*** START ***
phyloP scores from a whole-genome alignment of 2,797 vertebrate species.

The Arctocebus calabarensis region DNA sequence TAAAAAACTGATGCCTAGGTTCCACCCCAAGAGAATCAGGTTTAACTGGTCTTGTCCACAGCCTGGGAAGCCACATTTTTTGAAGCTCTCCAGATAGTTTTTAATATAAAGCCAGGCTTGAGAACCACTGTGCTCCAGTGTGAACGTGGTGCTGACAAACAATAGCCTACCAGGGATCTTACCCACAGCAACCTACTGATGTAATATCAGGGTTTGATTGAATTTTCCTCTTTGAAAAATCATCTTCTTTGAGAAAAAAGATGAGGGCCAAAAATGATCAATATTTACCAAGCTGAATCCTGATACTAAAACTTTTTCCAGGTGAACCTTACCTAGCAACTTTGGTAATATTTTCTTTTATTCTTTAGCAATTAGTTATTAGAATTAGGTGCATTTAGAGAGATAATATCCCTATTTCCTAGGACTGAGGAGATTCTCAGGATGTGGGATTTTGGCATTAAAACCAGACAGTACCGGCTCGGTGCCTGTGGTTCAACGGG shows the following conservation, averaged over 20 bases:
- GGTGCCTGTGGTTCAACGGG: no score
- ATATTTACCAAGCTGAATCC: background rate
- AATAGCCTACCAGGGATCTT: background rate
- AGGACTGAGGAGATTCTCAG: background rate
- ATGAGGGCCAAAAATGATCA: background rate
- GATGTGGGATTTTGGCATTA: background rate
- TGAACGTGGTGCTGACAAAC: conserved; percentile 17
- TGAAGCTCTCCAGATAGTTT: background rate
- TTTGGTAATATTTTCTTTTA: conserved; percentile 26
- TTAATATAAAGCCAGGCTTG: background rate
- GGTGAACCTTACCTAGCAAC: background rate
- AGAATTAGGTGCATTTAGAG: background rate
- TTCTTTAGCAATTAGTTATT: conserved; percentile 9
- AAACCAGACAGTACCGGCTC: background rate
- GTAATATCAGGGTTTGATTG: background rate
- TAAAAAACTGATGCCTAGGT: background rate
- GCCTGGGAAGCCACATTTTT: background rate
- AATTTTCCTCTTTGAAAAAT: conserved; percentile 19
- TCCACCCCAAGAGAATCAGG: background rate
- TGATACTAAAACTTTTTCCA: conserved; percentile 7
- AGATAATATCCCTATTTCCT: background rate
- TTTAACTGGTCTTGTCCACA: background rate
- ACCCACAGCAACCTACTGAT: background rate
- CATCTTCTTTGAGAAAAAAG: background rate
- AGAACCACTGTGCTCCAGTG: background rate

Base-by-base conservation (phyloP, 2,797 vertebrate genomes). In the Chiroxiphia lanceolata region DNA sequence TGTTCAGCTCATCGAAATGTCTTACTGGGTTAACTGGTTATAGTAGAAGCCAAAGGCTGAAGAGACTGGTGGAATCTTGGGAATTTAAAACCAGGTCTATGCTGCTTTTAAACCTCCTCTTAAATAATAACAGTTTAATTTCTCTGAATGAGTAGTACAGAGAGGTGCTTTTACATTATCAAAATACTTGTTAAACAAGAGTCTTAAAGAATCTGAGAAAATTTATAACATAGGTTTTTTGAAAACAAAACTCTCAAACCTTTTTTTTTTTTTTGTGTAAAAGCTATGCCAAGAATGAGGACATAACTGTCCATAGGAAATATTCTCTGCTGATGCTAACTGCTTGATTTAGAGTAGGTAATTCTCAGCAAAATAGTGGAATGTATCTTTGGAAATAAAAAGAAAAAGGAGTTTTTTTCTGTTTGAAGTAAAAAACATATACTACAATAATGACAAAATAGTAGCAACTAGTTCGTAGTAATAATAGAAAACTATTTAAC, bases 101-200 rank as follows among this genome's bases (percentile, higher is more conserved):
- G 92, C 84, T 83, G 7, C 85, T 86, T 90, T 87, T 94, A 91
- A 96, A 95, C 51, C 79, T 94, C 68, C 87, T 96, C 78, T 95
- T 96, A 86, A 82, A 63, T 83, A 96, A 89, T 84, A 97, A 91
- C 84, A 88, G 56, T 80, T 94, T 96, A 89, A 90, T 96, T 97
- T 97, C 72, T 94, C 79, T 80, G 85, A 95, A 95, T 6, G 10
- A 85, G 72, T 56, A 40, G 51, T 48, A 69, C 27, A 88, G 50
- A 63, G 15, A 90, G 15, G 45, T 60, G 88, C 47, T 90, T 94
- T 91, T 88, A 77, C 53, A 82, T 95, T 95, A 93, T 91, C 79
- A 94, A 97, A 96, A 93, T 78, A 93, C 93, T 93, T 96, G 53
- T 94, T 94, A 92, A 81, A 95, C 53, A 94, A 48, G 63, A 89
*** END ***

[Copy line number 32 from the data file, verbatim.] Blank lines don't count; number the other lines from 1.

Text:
- C 84, A 88, G 56, T 80, T 94, T 96, A 89, A 90, T 96, T 97